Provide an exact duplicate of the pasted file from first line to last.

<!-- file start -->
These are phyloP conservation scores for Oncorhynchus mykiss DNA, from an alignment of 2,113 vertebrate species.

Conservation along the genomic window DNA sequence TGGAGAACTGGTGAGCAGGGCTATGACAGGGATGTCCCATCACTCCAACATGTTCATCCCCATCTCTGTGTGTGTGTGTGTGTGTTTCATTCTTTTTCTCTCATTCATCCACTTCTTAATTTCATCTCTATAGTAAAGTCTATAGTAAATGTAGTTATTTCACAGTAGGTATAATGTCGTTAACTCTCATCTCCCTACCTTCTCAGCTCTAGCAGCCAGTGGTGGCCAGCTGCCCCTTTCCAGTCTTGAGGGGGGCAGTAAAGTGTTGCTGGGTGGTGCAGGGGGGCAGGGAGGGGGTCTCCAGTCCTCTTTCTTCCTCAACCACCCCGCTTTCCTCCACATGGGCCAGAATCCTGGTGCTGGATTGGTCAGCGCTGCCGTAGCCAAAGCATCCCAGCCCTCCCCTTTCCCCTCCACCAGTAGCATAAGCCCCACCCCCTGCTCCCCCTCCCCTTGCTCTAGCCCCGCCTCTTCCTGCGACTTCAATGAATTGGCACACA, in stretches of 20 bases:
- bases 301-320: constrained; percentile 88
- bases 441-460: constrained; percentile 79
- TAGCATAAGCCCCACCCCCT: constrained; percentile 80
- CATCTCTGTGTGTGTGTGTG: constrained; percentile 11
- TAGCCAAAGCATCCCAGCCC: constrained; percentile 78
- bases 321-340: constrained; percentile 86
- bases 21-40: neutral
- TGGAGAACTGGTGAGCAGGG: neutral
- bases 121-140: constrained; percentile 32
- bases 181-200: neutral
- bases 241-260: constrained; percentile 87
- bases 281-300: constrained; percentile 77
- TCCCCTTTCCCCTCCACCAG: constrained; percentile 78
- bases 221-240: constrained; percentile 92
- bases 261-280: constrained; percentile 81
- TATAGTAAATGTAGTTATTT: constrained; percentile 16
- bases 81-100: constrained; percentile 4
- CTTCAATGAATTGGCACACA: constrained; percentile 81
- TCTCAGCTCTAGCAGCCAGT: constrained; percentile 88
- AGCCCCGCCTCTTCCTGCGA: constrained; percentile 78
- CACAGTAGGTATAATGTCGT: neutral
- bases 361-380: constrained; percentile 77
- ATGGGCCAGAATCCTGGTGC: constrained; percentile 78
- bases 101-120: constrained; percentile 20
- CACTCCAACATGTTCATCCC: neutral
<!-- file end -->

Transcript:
These are phyloP conservation scores for Oncorhynchus mykiss DNA, from an alignment of 2,113 vertebrate species.

Conservation along the genomic window DNA sequence TGGAGAACTGGTGAGCAGGGCTATGACAGGGATGTCCCATCACTCCAACATGTTCATCCCCATCTCTGTGTGTGTGTGTGTGTGTTTCATTCTTTTTCTCTCATTCATCCACTTCTTAATTTCATCTCTATAGTAAAGTCTATAGTAAATGTAGTTATTTCACAGTAGGTATAATGTCGTTAACTCTCATCTCCCTACCTTCTCAGCTCTAGCAGCCAGTGGTGGCCAGCTGCCCCTTTCCAGTCTTGAGGGGGGCAGTAAAGTGTTGCTGGGTGGTGCAGGGGGGCAGGGAGGGGGTCTCCAGTCCTCTTTCTTCCTCAACCACCCCGCTTTCCTCCACATGGGCCAGAATCCTGGTGCTGGATTGGTCAGCGCTGCCGTAGCCAAAGCATCCCAGCCCTCCCCTTTCCCCTCCACCAGTAGCATAAGCCCCACCCCCTGCTCCCCCTCCCCTTGCTCTAGCCCCGCCTCTTCCTGCGACTTCAATGAATTGGCACACA, in stretches of 20 bases:
- bases 301-320: constrained; percentile 88
- bases 441-460: constrained; percentile 79
- TAGCATAAGCCCCACCCCCT: constrained; percentile 80
- CATCTCTGTGTGTGTGTGTG: constrained; percentile 11
- TAGCCAAAGCATCCCAGCCC: constrained; percentile 78
- bases 321-340: constrained; percentile 86
- bases 21-40: neutral
- TGGAGAACTGGTGAGCAGGG: neutral
- bases 121-140: constrained; percentile 32
- bases 181-200: neutral
- bases 241-260: constrained; percentile 87
- bases 281-300: constrained; percentile 77
- TCCCCTTTCCCCTCCACCAG: constrained; percentile 78
- bases 221-240: constrained; percentile 92
- bases 261-280: constrained; percentile 81
- TATAGTAAATGTAGTTATTT: constrained; percentile 16
- bases 81-100: constrained; percentile 4
- CTTCAATGAATTGGCACACA: constrained; percentile 81
- TCTCAGCTCTAGCAGCCAGT: constrained; percentile 88
- AGCCCCGCCTCTTCCTGCGA: constrained; percentile 78
- CACAGTAGGTATAATGTCGT: neutral
- bases 361-380: constrained; percentile 77
- ATGGGCCAGAATCCTGGTGC: constrained; percentile 78
- bases 101-120: constrained; percentile 20
- CACTCCAACATGTTCATCCC: neutral